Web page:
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Running Linux Commands in Background and Foreground

In Linux, one can run processes in the background to free up the terminal. Longer processes can be run in the background while the user can work on other tasks.

Lets open gvim, a gui version of the vim.


Since by doing above, our terminal is now busy serving the process gvim and we can't use the terminal for anything else. Lets try now to free up the terminal by suspending the current process. We can do this by pressing ctrl+z .

➜ ~ gvim
[1] + 28297 suspended gvim

By press ctrl+z, we have to suspend the process and now our terminal is free to use. Lets type command "jobs" now. jobs will give us a list of current processes which are active in current terminal now.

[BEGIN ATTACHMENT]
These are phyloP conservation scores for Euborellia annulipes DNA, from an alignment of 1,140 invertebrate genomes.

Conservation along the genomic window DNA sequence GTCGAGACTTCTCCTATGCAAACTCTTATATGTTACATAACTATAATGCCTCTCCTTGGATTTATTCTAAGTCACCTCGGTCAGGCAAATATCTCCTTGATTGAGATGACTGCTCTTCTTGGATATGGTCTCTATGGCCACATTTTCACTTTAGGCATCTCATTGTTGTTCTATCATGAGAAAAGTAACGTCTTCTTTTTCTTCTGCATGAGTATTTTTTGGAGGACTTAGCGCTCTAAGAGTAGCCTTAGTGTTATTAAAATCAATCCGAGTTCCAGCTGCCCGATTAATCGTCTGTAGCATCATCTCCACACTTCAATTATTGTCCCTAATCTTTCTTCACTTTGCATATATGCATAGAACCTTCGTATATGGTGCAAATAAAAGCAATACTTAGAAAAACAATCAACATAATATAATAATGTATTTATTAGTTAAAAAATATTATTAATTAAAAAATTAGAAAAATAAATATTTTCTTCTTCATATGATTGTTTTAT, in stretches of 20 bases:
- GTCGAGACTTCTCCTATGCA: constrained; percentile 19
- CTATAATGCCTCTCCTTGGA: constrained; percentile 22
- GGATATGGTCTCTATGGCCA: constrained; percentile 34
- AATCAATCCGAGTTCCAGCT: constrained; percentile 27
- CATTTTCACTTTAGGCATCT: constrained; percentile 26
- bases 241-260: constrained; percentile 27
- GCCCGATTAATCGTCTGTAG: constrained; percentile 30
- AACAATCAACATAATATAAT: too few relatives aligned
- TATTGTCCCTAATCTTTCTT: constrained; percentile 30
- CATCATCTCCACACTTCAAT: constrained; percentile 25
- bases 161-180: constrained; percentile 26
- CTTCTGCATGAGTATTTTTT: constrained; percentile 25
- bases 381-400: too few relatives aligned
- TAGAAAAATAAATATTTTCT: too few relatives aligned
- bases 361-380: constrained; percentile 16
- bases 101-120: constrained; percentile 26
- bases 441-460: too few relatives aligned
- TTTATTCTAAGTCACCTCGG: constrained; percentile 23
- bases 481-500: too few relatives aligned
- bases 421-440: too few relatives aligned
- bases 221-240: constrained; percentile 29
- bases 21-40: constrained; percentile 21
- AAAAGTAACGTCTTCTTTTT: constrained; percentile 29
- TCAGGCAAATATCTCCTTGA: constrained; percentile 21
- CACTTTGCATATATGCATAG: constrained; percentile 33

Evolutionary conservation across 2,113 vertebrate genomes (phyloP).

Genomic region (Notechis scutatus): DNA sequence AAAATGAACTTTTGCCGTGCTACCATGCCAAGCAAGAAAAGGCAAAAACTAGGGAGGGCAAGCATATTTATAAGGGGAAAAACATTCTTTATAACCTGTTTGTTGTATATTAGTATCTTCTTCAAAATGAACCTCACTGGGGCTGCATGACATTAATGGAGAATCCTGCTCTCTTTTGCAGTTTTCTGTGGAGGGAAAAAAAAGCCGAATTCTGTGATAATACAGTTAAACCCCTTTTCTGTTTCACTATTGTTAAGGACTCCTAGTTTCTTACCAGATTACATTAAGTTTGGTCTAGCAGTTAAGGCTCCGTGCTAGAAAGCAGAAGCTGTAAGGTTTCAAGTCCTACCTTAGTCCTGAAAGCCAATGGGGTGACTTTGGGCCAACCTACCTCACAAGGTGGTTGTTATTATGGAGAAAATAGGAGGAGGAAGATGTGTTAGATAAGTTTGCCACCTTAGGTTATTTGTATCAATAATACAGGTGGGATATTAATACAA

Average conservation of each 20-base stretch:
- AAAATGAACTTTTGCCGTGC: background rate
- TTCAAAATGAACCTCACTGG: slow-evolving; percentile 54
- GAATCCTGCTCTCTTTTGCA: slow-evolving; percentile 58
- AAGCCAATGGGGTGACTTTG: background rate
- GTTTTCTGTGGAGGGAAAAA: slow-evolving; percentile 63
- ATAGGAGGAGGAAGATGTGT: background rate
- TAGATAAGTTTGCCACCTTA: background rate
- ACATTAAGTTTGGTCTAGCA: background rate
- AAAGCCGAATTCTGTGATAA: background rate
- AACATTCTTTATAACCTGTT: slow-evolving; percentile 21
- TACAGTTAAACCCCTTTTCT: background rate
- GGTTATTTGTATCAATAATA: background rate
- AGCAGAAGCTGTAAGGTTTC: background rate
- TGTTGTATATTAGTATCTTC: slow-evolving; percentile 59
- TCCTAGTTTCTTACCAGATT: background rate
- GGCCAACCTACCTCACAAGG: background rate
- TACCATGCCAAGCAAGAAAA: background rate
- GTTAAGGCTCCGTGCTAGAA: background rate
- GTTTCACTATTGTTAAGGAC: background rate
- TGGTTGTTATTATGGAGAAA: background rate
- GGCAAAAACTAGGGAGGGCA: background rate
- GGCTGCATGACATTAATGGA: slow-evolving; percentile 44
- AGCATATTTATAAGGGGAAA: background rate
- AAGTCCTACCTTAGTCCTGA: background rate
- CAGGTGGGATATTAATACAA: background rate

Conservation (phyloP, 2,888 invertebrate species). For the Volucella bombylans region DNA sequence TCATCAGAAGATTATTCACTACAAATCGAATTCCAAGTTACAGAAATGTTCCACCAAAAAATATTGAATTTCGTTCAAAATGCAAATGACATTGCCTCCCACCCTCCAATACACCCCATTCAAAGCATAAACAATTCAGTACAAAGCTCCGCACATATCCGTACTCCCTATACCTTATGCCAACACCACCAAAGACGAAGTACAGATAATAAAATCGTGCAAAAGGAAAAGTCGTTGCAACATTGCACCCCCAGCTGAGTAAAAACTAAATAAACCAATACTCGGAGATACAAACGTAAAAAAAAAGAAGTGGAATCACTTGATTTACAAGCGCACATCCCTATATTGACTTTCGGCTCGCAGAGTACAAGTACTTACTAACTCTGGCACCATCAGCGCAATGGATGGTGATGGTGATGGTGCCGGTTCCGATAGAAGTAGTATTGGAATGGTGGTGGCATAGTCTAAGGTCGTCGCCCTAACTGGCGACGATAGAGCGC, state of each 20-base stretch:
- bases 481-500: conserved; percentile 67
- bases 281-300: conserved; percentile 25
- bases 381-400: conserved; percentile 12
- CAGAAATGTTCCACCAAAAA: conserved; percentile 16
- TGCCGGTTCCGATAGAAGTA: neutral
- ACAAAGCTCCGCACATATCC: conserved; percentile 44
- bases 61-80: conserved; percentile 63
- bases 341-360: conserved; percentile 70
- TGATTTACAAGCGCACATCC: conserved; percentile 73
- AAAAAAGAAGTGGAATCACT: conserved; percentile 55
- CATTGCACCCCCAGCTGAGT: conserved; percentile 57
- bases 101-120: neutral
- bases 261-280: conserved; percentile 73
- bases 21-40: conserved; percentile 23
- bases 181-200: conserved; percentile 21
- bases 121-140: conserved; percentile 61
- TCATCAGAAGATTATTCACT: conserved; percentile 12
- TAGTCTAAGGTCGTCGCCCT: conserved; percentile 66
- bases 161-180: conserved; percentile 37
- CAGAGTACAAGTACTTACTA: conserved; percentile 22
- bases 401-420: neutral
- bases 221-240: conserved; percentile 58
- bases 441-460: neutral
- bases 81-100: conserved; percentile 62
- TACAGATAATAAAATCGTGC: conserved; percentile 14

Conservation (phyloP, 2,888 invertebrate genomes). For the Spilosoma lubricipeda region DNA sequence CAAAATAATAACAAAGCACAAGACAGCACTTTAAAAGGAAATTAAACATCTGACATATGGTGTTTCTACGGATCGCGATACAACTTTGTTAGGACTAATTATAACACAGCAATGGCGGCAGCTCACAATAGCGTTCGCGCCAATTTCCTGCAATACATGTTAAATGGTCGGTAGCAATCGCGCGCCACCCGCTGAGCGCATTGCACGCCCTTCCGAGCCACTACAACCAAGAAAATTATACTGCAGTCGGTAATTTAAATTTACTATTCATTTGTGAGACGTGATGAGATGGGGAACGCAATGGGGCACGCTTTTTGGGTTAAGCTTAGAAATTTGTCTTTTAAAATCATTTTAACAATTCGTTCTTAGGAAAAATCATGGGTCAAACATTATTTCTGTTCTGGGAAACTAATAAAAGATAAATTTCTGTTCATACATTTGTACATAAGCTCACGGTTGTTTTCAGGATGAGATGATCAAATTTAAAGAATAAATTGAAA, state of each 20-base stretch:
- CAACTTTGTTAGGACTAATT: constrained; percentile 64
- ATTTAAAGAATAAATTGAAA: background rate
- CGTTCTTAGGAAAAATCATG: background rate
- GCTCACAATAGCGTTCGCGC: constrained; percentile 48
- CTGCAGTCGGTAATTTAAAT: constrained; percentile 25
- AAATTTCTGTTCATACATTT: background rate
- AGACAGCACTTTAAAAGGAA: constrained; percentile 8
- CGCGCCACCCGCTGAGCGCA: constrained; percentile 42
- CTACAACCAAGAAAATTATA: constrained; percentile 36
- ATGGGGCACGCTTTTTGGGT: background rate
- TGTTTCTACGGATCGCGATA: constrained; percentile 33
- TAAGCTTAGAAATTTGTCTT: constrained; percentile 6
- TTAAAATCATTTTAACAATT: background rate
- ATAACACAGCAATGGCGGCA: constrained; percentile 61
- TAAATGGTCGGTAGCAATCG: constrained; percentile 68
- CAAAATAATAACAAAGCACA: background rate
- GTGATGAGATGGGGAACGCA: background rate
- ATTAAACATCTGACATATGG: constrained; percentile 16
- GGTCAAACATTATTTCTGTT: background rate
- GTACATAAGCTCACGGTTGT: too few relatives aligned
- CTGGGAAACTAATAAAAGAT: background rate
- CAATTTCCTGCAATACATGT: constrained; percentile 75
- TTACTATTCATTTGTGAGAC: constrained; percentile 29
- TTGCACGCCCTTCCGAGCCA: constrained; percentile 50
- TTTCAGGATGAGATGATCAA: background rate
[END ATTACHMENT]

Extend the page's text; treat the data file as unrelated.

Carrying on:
➜ ~ jobs
[1] + suspended gvim

But how about if we want to run the gvim and also free up the terminal so that we can use it for tasks. We can do this by starting the suspended process in background.

The syntax to do that is "bg %<jobno>". Here jobno is the serial number of the job "[1] + suspended gvim" which is 1 in our case.

➜ ~ bg %1
[1] + 30663 continued gvim

Now lets do jobs again and see what we get.

➜ ~ jobs
[1] + running gvim

Lets say we want to bring the job from background to foreground. Remember once the job is in foreground, our terminal command prompt can't be used or anything else. To bring the job to foreground, the command is fg %.

Lets run following command

fg %1
➜ ~ fg %1
[1] + 2894 continued gvim

We can run ideally as many as background processes as we want. Of course in that case memory will be an issue.Below example shows two processes.

[1]  - suspended  gvim
[2]  + suspended  sleep 1000

We can bring one of them to the foreground and run the other in the background. Lets push 2nd to background and first to foreground.

We got following messages.

➜ ~ bg %2
[2] - 4111 continued sleep 1000
➜ ~ fg %1
[1] - 4019 continued gvim

I hope you got the idea from above usage of bg and fg commands.

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